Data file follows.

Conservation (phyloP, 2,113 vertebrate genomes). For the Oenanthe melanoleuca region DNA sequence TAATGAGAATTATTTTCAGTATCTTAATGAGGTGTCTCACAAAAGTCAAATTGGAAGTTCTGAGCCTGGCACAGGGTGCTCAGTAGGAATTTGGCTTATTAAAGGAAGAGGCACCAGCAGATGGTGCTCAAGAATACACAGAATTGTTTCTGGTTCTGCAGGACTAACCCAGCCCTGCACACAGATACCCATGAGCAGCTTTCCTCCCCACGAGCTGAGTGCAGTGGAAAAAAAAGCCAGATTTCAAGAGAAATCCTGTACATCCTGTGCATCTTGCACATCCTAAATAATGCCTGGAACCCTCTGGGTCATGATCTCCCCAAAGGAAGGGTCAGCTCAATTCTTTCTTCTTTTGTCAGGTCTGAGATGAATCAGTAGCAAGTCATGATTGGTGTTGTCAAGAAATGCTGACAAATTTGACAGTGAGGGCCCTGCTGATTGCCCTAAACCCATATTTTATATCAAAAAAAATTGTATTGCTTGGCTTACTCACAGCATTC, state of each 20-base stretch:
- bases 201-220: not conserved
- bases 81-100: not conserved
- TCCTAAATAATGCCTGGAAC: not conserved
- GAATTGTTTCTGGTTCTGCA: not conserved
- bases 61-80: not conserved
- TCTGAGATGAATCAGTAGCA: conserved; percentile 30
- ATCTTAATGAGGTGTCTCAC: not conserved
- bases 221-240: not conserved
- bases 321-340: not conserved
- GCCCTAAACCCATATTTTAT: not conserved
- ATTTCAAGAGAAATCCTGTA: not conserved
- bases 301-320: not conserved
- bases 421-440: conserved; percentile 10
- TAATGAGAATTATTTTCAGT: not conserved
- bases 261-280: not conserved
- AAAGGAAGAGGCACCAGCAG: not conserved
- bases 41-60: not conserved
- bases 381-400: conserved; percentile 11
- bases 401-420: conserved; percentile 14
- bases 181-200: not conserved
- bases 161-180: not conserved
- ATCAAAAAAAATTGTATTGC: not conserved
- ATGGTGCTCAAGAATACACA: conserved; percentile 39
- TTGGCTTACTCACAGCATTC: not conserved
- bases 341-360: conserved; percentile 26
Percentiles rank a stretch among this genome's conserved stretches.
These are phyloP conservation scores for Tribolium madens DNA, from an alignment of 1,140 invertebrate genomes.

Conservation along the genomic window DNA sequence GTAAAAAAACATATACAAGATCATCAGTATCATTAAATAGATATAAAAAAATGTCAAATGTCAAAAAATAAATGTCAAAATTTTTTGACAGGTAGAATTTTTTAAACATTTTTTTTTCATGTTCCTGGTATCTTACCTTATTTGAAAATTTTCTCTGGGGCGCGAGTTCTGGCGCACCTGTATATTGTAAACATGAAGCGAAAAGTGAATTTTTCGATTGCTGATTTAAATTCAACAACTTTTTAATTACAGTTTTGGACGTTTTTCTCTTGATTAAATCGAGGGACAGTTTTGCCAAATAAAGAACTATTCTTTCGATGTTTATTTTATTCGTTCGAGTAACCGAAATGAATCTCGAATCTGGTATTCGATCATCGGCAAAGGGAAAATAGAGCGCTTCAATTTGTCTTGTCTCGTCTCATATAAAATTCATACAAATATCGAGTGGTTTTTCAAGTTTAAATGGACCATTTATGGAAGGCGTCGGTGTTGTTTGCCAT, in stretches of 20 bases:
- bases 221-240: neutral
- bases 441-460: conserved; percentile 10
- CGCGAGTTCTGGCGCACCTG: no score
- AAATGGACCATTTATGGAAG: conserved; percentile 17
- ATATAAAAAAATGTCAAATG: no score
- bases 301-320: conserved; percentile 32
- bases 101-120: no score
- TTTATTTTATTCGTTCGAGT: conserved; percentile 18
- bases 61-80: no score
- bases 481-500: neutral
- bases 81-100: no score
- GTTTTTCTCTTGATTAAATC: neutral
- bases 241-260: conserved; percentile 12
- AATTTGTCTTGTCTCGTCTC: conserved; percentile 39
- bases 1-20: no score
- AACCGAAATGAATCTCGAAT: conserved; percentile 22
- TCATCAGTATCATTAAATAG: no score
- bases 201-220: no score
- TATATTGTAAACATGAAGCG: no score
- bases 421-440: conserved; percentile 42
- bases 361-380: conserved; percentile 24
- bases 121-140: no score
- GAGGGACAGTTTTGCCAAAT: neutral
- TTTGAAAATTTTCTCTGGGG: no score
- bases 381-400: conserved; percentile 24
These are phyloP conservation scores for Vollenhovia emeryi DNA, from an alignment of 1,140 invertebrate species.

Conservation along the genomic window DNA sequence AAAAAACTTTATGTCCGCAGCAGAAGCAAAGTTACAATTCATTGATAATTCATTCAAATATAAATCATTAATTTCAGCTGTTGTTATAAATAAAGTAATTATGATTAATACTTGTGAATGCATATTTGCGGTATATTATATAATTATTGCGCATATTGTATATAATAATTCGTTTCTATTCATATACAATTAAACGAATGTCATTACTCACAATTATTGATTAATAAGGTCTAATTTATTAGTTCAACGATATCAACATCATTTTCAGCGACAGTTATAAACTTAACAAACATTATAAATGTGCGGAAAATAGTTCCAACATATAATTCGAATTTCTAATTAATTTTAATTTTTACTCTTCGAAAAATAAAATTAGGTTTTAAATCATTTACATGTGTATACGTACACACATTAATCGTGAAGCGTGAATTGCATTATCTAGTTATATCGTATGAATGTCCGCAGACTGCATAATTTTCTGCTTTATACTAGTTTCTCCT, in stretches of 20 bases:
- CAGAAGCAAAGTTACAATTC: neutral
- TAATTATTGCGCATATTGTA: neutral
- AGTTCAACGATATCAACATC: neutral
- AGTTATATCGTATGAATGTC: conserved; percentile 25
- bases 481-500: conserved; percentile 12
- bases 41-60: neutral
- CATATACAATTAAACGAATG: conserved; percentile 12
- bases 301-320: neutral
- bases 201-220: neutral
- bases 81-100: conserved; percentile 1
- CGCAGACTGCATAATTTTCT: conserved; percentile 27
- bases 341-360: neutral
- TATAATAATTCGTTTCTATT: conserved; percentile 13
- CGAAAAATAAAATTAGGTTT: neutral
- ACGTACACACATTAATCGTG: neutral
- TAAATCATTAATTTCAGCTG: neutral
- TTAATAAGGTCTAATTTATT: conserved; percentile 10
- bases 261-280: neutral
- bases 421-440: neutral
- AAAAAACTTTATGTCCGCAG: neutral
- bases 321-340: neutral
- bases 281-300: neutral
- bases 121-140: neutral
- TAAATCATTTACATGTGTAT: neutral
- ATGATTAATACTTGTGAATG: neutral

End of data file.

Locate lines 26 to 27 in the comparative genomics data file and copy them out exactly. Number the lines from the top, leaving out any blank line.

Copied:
- bases 341-360: conserved; percentile 26
Percentiles rank a stretch among this genome's conserved stretches.